Glass growlers or single use plastic jugs?

Discussion in 'Beer Talk' started by Electros, Jun 22, 2022.

  1. BigIronH

    BigIronH Poo-Bah (1,935) Oct 31, 2019 Michigan
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    I guess this is the key detail for me. I’ve found crowlers to be good for up to a month in storage and it very well could have been good for longer but I just haven’t kept one around long enough to find out. Growlers should be good for better part of a week it seems if opened minimally.
     
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  2. sulldaddy

    sulldaddy Poo-Bah (4,665) Apr 6, 2003 Connecticut
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    This guy^^^^ gets it.

    Big REAL societal changes needed now or none of this recycling debate stuff really matters.
     
  3. zid

    zid Poo-Bah (1,834) Feb 15, 2010 New York
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    Taking your word spacing as an indication of degrees - your stance still just seems a bit odd to me. Wouldn't an aluminum crowler be situated closer to the plastic jug rather than the glass growler? A glass growler has the best chance of being a non-single-use container. Although it appears that the plastic jug in the OP is intended to be single-use by the brewer, it still isn't locked into being single-use as much as the crowler. Ignoring circumstantial recycling idiosyncrasies, the plastic jug and the crowler are both recyclable. The environmental impact of creating the aluminum crowler is notorious. The current zeitgeist outside of beer is anti-plastic, but your spacing gaps above seem to give the crowler far too much credit as an alternative.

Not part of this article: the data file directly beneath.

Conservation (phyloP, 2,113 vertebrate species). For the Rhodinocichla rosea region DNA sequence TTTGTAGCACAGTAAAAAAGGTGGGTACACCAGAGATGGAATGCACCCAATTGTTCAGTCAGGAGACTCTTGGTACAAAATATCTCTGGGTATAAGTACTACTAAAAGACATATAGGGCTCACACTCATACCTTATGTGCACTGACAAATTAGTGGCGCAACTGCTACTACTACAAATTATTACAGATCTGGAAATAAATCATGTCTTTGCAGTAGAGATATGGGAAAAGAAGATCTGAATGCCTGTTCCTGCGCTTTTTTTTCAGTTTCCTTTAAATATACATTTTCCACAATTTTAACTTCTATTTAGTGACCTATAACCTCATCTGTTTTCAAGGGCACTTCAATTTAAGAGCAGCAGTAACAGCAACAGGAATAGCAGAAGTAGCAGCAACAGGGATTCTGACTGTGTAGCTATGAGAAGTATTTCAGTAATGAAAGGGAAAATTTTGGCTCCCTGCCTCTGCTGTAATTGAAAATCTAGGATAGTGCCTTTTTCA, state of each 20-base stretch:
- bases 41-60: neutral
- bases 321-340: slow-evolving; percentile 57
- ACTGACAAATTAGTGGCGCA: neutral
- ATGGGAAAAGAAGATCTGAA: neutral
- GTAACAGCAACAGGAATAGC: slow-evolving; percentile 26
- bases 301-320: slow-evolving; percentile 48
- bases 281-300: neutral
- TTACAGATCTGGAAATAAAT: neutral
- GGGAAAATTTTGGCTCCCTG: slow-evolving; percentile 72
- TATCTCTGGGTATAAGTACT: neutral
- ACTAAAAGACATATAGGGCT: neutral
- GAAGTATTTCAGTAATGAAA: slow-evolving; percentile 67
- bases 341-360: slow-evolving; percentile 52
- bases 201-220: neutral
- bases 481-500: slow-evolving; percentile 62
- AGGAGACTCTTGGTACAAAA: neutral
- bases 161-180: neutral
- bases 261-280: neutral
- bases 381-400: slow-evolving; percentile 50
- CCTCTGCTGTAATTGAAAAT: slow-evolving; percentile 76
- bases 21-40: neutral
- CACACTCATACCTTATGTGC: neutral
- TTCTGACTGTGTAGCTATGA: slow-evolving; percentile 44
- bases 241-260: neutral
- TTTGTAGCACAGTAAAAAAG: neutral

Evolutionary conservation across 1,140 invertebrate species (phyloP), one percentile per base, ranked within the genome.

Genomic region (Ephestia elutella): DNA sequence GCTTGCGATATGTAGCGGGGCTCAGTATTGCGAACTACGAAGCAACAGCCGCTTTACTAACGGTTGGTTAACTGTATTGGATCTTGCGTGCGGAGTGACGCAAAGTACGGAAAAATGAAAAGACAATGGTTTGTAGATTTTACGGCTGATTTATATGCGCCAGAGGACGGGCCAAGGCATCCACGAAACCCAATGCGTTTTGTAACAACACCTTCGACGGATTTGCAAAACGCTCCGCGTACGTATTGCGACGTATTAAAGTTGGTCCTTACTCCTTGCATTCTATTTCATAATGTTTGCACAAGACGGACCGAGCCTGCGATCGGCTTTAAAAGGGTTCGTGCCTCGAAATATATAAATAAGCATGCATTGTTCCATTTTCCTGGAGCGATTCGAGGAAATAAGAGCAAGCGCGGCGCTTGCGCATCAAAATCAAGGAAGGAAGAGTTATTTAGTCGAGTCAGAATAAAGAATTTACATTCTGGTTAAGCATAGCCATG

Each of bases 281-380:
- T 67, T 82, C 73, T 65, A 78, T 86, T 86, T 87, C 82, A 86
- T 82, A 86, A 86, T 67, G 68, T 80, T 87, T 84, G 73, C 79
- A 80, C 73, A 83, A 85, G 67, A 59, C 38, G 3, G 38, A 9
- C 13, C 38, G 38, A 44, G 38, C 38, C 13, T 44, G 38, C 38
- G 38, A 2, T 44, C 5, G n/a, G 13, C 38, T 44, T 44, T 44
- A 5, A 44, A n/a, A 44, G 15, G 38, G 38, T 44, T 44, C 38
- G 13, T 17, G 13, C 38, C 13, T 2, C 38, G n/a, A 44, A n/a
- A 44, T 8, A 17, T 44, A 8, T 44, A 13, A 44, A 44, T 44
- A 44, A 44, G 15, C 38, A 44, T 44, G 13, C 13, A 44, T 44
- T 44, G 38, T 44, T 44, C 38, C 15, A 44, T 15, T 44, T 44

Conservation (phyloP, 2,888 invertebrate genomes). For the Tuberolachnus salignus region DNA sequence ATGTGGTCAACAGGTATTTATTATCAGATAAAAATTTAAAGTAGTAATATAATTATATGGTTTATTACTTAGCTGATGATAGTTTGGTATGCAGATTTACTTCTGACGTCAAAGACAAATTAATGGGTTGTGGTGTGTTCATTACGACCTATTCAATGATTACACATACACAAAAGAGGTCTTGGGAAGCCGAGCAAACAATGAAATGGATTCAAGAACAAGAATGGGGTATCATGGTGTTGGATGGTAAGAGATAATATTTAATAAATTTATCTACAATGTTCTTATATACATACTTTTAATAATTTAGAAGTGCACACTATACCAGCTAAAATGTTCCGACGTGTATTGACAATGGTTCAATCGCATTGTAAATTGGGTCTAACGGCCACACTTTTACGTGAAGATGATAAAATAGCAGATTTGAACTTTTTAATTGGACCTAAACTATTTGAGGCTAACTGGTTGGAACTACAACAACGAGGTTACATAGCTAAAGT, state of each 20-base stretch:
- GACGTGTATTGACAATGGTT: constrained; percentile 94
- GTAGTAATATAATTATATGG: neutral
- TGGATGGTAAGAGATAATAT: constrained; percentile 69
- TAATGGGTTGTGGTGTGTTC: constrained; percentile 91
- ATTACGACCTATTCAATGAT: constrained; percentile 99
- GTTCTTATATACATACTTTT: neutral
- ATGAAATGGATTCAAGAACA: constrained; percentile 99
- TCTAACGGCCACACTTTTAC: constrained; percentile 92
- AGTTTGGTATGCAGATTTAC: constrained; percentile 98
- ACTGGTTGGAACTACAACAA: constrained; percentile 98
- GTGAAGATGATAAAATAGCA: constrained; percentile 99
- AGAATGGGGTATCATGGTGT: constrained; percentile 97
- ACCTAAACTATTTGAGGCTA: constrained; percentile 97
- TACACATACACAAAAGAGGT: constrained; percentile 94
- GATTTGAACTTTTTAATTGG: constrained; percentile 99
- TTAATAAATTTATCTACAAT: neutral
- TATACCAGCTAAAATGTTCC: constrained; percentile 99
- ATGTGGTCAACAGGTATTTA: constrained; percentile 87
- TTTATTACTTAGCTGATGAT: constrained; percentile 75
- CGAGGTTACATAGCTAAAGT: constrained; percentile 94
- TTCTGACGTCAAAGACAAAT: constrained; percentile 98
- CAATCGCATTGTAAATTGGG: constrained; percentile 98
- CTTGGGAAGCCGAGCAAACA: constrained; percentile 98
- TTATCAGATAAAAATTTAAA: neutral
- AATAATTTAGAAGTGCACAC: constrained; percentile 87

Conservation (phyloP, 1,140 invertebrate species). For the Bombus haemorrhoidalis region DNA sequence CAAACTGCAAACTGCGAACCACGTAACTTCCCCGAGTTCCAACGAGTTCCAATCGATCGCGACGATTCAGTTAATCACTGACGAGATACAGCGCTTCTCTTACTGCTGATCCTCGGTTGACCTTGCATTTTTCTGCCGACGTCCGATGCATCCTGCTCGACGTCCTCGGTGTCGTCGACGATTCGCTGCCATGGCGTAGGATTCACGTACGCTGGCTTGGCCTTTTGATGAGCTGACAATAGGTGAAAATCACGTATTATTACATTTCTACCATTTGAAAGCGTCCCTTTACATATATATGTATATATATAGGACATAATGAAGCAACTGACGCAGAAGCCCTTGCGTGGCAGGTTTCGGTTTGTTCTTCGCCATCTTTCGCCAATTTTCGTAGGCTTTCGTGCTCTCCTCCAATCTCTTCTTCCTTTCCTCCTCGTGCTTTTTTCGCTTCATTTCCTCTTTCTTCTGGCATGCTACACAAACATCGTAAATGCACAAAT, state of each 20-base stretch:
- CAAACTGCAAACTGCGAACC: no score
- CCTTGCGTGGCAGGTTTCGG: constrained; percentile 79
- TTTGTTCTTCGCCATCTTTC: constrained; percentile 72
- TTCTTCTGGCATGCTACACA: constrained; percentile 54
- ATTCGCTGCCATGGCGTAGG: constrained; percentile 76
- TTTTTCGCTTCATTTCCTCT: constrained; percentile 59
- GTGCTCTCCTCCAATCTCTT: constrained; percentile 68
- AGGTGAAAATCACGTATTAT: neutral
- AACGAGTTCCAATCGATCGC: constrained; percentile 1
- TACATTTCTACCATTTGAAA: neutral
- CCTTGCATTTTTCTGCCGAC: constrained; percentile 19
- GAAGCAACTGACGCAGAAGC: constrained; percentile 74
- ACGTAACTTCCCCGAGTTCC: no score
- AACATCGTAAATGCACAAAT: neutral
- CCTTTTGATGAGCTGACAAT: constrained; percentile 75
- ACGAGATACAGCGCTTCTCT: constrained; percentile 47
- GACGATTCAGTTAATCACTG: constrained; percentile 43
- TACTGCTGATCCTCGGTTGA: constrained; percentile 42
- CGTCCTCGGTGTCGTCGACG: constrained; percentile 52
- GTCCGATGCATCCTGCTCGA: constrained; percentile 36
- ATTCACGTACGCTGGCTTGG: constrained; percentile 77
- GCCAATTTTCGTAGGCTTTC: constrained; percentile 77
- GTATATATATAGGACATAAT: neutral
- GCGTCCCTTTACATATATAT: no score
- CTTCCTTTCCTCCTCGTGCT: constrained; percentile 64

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  4. moodenba

    moodenba Defender (637) Feb 2, 2015 New York

    Wandering around the landscape looking for beer and having beer shipped is resource-intensive. I used to go to a local brewery to get grower fills, but the round trip of 20 miles made the entire enterprise an ecological loss, even takng the reused growler into account. I suppose if I had other errands to run in the same direction as the brewery, I could put some of the expense off onto those things. Glass is probably a better choice for the environment than plastic or aluminum, even if the glass isn't recycled efficiently. Plastic and glass both could be reused with the right closures. Maybe bring back the cone-top can, possibly with a screw cap, for small scale operations? Refillable then.
     
  5. HouseofWortship

    HouseofWortship Meyvn (1,409) May 3, 2016 Illinois